Date of Award
Doctor of Philosophy
These two themes of happiness and justice are of a paramount importance in Camus' work. We shall study the correlation (if any) of both themes in different stages of the author's ideological development, defining their various combinations to determine Camus' scale of values.;In the first chapter we examine the happiness of being or self-recognition, with its ideal of authenticity.;In the the second chapter we analyse the notion of the absurd, the dual nature of the external world confronting reason.;In the third chapter we examine the three consequences of the absurd. What does the ideal of revolt imply? Individual happiness entails the happiness of all which in turn supposes a rational system of distributive justice guaranteeing individual and general happiness. Here begins the happiness of loving.;In the fourth chapter we examine the problem of evil which is at the heart of revolt.;In the fifth chapter we analyse Camus' attitude towards capital punishment, his symbol of human injustice.;In the sixth chapter we examine good and bad systems of combating the absurd.;In the seventh chapter we isolate La Chute. Is Clamence's treason that of Camus' humanistic values?;We conclude that Camus evolves from the happiness of being with its just ideal of authenticity, to the happiness of loving with that of a rational system of distributive justice, to reach the happiness of creating in which art proper endeavours to sublimate happiness and justice in the cosmic ideal of unity.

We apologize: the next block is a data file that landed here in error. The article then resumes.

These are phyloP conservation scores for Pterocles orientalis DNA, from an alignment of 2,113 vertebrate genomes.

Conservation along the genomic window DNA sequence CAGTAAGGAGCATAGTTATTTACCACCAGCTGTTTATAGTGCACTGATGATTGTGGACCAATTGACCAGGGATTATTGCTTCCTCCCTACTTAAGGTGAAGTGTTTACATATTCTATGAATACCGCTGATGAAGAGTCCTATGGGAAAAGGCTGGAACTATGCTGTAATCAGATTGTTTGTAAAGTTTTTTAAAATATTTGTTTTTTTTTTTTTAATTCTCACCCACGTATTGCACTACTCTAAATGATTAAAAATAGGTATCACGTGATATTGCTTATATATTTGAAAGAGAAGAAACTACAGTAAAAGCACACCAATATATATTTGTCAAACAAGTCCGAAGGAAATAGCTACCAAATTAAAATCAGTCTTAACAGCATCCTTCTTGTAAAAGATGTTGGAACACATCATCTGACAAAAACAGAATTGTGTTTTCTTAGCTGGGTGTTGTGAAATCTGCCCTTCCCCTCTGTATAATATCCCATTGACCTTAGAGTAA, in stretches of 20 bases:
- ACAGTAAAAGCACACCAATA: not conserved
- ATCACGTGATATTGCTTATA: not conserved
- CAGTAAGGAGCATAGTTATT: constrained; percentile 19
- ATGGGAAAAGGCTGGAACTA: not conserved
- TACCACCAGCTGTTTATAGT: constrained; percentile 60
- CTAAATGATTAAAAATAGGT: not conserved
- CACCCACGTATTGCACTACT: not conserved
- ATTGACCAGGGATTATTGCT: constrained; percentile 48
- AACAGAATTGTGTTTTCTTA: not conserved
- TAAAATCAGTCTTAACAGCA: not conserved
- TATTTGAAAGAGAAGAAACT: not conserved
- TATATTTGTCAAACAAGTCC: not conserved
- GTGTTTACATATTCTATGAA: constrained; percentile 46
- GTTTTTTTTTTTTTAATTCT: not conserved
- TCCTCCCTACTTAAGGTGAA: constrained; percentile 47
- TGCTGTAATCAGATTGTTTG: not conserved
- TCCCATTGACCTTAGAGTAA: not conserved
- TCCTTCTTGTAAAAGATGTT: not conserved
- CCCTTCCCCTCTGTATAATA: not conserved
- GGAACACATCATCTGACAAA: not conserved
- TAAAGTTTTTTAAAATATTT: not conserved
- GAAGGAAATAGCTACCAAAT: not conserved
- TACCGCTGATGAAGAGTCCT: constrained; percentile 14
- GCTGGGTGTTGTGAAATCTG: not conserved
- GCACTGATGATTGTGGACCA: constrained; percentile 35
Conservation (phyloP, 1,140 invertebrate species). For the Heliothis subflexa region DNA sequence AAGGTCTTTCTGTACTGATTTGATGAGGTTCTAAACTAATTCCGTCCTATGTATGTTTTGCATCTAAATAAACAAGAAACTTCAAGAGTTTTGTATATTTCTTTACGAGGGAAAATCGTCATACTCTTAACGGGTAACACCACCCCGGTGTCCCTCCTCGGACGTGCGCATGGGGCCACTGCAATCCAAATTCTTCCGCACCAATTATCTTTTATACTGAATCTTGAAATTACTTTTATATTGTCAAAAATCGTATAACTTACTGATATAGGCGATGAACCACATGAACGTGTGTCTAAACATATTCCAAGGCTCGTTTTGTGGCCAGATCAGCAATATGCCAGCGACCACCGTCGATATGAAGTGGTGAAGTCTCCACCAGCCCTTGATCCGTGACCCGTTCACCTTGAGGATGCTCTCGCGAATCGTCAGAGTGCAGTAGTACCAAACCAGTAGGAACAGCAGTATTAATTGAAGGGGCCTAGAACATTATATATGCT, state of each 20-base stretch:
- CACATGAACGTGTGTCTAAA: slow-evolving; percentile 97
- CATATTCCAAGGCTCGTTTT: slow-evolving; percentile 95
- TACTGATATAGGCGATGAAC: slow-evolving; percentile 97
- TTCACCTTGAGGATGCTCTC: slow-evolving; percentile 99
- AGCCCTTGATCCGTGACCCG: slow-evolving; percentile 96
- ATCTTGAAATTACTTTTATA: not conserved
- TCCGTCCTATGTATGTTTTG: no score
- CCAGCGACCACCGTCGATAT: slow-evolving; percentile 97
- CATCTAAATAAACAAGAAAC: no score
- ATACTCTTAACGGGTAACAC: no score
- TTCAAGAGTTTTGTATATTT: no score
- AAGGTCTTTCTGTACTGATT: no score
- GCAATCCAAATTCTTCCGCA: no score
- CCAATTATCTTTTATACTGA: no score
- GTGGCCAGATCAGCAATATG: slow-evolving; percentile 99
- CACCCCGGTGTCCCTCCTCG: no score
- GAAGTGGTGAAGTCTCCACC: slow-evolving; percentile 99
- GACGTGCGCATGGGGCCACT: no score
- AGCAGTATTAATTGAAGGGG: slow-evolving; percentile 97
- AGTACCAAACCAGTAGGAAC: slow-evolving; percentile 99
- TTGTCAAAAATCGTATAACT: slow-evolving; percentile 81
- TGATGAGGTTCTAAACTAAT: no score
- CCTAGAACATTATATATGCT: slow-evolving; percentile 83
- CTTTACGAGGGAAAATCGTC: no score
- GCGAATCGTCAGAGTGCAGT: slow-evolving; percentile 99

Meto'o, Maxime Pierre, "The Themes Of Happiness And Justice In Albert Camus' Work" (1982). Digitized Theses. 1185.